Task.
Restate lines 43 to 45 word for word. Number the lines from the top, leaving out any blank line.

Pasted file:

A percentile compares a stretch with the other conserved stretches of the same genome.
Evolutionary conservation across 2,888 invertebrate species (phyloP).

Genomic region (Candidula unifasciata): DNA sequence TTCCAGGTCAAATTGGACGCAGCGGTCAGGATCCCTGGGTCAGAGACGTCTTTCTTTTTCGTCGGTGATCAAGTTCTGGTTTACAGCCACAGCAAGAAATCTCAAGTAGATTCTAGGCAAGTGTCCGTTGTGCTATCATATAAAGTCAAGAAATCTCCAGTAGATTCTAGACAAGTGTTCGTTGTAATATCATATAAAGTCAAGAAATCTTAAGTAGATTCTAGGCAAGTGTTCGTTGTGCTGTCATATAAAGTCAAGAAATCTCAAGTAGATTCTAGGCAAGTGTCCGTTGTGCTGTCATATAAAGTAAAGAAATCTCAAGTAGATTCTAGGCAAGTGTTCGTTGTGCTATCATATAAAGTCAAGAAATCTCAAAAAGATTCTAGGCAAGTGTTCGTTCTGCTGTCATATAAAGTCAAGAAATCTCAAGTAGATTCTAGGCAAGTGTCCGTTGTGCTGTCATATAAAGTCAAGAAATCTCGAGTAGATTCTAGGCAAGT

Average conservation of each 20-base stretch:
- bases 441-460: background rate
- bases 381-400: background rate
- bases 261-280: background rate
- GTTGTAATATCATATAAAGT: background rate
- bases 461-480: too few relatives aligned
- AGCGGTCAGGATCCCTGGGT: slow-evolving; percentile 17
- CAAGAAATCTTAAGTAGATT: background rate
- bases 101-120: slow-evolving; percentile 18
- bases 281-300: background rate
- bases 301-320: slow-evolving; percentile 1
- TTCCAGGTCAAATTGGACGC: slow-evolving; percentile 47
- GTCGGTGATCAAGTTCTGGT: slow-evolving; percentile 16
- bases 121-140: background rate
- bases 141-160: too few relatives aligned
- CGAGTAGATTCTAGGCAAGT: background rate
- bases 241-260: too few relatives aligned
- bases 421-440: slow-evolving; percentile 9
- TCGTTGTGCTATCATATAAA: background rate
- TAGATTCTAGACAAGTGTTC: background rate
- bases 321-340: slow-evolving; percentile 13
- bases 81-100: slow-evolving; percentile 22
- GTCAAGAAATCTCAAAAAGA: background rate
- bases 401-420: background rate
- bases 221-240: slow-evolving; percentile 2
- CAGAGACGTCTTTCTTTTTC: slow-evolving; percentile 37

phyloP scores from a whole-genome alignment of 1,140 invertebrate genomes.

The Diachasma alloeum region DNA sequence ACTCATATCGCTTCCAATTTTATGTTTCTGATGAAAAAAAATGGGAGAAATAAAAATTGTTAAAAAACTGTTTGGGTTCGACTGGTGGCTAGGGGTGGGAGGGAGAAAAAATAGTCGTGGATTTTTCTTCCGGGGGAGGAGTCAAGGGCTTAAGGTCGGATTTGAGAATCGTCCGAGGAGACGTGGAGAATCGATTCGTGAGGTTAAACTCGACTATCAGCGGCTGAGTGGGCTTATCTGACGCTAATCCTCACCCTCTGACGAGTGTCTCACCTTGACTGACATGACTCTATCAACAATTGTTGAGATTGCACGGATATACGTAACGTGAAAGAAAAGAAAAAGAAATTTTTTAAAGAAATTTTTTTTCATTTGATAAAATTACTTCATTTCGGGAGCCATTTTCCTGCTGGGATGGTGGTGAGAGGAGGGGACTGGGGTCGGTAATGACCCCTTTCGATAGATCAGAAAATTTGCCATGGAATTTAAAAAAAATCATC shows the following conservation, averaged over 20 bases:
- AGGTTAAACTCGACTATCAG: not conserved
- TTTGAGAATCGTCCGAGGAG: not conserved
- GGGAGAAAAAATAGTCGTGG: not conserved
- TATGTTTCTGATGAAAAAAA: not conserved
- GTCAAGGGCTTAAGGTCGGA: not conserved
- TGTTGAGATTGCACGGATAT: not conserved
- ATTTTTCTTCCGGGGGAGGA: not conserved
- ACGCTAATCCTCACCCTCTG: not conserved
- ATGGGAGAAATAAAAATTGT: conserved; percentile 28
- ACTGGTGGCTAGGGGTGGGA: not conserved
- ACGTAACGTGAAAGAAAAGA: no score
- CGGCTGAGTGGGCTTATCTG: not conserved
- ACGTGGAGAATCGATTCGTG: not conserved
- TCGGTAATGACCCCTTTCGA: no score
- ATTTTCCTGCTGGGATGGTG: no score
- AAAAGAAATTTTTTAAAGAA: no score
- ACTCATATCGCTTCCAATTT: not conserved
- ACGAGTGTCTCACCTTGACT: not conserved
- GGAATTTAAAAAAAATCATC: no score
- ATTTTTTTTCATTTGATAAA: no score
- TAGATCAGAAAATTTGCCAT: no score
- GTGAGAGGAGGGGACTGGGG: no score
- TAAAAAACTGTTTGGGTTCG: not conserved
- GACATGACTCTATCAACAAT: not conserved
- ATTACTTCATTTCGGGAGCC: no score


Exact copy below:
- CGGCTGAGTGGGCTTATCTG: not conserved
- ACGTGGAGAATCGATTCGTG: not conserved
- TCGGTAATGACCCCTTTCGA: no score